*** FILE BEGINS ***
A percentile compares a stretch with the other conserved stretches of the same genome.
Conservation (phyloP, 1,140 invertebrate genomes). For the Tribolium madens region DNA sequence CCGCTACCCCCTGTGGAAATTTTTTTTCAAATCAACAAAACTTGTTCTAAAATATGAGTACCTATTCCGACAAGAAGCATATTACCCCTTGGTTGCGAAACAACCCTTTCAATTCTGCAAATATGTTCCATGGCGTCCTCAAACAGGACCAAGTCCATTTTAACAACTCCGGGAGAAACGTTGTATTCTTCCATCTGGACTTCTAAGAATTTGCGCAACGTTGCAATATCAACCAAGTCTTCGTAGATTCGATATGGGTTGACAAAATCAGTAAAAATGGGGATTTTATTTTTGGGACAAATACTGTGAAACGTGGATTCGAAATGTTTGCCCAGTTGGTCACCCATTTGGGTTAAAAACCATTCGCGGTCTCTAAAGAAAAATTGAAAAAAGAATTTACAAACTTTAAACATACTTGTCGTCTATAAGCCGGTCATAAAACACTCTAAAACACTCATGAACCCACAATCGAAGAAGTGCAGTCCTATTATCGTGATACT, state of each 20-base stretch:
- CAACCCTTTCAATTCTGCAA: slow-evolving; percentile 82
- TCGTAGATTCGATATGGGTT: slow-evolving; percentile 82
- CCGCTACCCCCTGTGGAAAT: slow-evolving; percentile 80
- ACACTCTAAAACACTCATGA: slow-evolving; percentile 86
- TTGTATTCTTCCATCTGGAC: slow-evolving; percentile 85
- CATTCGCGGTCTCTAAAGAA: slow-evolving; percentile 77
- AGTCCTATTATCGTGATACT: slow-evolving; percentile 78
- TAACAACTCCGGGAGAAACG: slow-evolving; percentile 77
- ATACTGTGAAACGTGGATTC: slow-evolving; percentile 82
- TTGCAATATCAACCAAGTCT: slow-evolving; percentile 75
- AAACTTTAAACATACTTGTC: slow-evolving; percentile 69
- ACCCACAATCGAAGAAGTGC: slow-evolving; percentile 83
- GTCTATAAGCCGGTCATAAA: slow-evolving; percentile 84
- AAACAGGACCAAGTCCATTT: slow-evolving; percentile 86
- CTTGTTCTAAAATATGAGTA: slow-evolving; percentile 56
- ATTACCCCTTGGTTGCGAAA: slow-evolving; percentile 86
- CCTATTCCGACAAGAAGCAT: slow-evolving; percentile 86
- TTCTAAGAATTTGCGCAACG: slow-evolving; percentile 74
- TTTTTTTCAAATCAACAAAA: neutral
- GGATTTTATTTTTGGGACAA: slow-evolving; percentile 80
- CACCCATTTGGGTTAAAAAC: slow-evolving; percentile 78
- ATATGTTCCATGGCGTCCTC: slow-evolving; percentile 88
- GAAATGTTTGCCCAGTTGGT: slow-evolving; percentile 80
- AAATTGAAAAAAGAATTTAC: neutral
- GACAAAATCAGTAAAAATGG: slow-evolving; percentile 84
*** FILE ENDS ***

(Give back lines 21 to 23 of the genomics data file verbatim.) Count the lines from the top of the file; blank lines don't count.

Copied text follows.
- TTTTTTTCAAATCAACAAAA: neutral
- GGATTTTATTTTTGGGACAA: slow-evolving; percentile 80
- CACCCATTTGGGTTAAAAAC: slow-evolving; percentile 78